We just finished our first Men’s “Communitas” – a men’s meeting / ministry of our church and wrapped up a heated discussion about those things that men struggle with. “Heated” in a good way. There was silence, conviction, confession, and recognition: porn is not a victimless crime.
And then we turned on the SuperBowl…
And we beheld our first sexy/sexist ad within minutes of our discussion, of some woman being painted – suggestively nude. I don’t know. I was too embarrassed to watch. Because we just talked about this, and minutes later, there it was, on big screen, right in front of us: the objectification of women.
The room was simultaneously rapt and silent. I observed faces. People were fixated as if it were too odd to turn away; yet knowing there was just something wrong about this situation. Yet we, still being new to issues of objectification and trafficking – silently acquiesced, not exactly knowing how to react to these ads.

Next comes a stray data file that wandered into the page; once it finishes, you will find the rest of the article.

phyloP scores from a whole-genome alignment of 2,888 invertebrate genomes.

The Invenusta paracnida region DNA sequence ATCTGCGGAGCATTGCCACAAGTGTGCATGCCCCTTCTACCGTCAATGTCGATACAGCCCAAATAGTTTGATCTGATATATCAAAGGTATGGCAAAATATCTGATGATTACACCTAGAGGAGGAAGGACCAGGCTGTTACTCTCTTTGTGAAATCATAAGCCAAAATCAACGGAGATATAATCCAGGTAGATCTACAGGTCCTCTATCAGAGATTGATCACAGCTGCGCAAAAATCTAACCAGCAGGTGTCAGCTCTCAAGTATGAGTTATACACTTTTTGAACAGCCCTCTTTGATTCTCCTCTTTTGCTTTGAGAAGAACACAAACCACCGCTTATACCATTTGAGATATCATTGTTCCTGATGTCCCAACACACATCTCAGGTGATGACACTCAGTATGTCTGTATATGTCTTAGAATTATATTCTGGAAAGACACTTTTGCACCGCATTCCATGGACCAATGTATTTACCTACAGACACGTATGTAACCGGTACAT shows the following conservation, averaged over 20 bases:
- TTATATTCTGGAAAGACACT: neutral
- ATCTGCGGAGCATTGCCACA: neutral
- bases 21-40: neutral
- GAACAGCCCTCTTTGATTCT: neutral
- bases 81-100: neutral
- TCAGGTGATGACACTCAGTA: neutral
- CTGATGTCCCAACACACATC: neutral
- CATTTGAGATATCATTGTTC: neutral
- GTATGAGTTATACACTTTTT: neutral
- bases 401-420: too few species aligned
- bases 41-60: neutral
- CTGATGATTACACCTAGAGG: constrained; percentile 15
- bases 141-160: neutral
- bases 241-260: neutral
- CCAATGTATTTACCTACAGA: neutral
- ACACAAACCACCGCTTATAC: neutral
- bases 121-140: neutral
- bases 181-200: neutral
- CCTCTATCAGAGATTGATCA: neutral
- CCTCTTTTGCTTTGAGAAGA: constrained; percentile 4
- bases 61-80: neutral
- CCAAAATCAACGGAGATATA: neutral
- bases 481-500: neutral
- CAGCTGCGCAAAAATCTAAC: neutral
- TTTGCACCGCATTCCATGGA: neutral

I say its time to react.
Change.org has taken up the issue and is now attempting to go viral with the hashtag #NotBuyingIt
Hey @godaddy, your #SuperBowl ad was offensive and degrading to women. I’m #notbuyingit
Whether this makes a dent or not (or just spams godaddy’s twitter account), in the end it’s money that talks. I don’t do business with GoDaddy or Teleflora or Fiat, but it sure would make a statement if sales dropped. Perhaps that’s naive. In the end I don’t know how else to address it. I just don’t want to quietly acquiesce anymore and just say, “that’s tv.”
We can keep talking about human trafficking and half-time show wardrobe malfunctions. But in the end if we don’t hold these big-money corporate sponsors accountable then we are allowing the problem to persist.